To put some more numbers to our disagreement. The combined GOP representation in the Senate and House from former Confederate states in 1921 was 12. In 1964, a little over 40 years after you say the realignment began, the combined GOP representation in the Senate and House from former confederate states was 12. In 2004, forty years after I (and historians) say the realignment began, the combined GOP representation in the Senate and House from former confederate states was 108*. Which argument do you think is supported by these numbers?

    * vs 54 Democrats from former confederate states and many of those in gerrymandered majority minority districts

  63. Grewgills says:

    @James Pearce:

    I also think that many people on the left have very strange ideas on this issue. For instance, that there’s something wrong with a character being white, straight, and male and that a corrective should be issued.

    That’s not the position I see them taking.* The position is that white, male, and hetero (generally christian as well) are seen as the default hero positions. Their position is that there shouldn’t be a default race, sex, sexuality, etc for the hero position. That is not the same thing as saying it’s wrong if a white, male, hetero ends up in a specific role.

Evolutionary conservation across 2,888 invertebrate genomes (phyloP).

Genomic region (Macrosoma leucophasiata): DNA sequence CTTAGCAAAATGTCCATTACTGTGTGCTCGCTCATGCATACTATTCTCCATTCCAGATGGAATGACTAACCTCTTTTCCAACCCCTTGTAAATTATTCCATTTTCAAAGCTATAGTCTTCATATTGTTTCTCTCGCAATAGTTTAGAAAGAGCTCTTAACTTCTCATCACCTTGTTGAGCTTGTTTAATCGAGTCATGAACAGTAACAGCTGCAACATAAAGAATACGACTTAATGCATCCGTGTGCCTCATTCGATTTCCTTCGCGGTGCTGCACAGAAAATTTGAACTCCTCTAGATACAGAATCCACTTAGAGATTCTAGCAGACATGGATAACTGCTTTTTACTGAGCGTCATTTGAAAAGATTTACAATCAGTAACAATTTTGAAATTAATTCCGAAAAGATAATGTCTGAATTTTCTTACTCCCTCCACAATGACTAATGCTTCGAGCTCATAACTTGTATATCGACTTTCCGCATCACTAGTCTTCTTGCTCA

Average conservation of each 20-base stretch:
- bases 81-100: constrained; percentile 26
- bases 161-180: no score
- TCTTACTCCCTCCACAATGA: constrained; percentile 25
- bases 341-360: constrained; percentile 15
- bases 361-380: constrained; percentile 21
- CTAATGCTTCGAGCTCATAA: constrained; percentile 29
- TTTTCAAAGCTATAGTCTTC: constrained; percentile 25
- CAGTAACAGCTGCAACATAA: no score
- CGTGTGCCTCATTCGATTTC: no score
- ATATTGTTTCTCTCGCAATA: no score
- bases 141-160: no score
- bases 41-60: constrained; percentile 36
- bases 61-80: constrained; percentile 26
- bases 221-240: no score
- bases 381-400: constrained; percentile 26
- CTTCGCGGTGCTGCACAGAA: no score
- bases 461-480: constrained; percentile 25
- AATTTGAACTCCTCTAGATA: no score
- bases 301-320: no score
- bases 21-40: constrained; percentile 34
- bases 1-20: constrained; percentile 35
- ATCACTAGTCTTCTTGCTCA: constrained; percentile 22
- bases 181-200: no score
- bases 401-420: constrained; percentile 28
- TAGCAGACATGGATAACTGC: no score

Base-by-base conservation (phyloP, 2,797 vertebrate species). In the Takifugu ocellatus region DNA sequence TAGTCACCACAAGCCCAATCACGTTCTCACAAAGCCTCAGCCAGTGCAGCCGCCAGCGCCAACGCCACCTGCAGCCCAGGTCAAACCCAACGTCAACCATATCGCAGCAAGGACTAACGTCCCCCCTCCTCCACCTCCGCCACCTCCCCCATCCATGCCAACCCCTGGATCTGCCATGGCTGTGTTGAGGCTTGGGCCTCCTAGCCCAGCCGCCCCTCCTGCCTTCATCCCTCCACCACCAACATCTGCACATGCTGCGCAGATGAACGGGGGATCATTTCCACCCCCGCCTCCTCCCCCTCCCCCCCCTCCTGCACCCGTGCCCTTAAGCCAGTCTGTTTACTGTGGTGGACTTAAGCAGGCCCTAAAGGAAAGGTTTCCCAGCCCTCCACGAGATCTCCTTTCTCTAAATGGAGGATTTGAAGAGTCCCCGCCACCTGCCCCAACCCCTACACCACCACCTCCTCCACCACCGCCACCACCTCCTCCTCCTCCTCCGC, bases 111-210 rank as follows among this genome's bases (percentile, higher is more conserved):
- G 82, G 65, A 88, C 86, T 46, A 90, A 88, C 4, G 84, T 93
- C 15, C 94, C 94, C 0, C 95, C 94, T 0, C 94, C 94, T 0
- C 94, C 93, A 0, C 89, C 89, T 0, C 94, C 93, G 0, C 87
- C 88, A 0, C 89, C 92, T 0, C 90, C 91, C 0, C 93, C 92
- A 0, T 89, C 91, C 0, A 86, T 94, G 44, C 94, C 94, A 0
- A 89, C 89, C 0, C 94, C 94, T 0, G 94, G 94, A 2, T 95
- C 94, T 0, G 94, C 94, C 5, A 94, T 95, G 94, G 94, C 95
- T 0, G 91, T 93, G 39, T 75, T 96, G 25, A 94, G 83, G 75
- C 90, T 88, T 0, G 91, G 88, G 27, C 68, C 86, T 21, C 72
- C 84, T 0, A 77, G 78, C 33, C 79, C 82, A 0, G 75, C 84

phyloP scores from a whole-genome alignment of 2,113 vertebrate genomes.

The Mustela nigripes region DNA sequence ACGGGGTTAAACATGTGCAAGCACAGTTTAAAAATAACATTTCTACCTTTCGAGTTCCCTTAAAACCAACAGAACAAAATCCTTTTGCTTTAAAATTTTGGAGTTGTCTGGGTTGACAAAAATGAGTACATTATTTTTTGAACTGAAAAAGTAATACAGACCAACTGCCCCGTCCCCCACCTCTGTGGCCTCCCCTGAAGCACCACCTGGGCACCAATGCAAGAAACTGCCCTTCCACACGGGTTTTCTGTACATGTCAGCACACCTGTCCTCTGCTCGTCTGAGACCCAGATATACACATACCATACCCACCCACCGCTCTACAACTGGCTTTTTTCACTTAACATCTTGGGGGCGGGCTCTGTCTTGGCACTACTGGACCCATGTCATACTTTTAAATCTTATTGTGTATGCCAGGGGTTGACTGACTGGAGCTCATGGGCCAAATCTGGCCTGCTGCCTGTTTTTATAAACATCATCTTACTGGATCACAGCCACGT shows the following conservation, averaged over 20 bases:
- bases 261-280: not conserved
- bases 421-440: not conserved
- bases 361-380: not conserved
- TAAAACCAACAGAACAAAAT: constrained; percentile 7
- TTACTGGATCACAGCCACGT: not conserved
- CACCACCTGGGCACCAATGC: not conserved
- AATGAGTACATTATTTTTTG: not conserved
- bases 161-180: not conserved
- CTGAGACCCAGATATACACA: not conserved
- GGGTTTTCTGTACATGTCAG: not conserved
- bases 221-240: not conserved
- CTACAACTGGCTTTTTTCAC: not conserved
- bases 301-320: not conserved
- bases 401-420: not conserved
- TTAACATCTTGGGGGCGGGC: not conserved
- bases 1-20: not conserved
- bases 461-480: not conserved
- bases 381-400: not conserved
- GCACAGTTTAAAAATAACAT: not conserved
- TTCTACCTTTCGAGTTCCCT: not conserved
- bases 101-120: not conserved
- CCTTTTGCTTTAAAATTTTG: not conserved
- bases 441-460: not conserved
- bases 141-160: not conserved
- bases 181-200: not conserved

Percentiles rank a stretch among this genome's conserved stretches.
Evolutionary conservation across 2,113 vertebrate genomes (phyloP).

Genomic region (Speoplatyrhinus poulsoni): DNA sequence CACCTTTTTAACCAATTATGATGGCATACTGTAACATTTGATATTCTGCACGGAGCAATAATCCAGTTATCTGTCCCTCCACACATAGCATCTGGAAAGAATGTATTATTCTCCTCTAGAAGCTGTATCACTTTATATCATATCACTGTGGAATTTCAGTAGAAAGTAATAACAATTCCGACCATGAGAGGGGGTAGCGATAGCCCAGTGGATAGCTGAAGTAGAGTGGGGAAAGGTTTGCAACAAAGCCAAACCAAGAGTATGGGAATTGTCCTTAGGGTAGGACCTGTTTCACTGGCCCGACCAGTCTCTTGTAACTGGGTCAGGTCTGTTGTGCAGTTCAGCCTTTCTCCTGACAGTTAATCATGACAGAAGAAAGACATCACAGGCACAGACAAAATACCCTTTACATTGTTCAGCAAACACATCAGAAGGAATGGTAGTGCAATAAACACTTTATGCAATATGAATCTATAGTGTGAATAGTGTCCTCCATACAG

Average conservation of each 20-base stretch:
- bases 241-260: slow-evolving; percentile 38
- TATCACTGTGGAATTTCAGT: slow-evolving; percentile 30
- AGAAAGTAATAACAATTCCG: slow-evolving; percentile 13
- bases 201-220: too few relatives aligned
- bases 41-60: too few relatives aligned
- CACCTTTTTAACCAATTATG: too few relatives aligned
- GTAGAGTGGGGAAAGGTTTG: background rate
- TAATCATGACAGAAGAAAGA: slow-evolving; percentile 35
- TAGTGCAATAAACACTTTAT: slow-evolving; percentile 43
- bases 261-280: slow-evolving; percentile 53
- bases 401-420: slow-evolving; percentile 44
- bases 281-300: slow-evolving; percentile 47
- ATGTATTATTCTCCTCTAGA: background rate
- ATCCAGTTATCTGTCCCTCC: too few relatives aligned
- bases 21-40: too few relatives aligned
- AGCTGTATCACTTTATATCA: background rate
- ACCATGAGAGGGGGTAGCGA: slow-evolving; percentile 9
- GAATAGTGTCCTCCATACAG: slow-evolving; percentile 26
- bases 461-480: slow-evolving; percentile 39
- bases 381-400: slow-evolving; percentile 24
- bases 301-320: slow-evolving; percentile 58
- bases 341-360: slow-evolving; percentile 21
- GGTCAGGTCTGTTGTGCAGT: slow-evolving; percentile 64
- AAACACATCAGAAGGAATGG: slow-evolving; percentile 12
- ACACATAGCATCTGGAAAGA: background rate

Many on the left is, I think, an exaggeration. There is a small, but vocal minority on the left that strongly support social justice issues and the rest that don’t much care in their daily lives, but vote against active discrimination.
    * I say them, because I don’t actively care who plays what in most TV and movies and only care about the talent of the actors in the shows and movies I do watch.

  64. Grewgills says:

    @Pinky:
    Additionally your contention that it was urbanization and specifically urban and suburban middle class whites driving the movement towards the GOP starting in the 20s is rather belied by the fact that the Democratic strongholds that remain in the South are largely urban and when they aren’t they are majority minority. You could not be much more wrong in your thesis.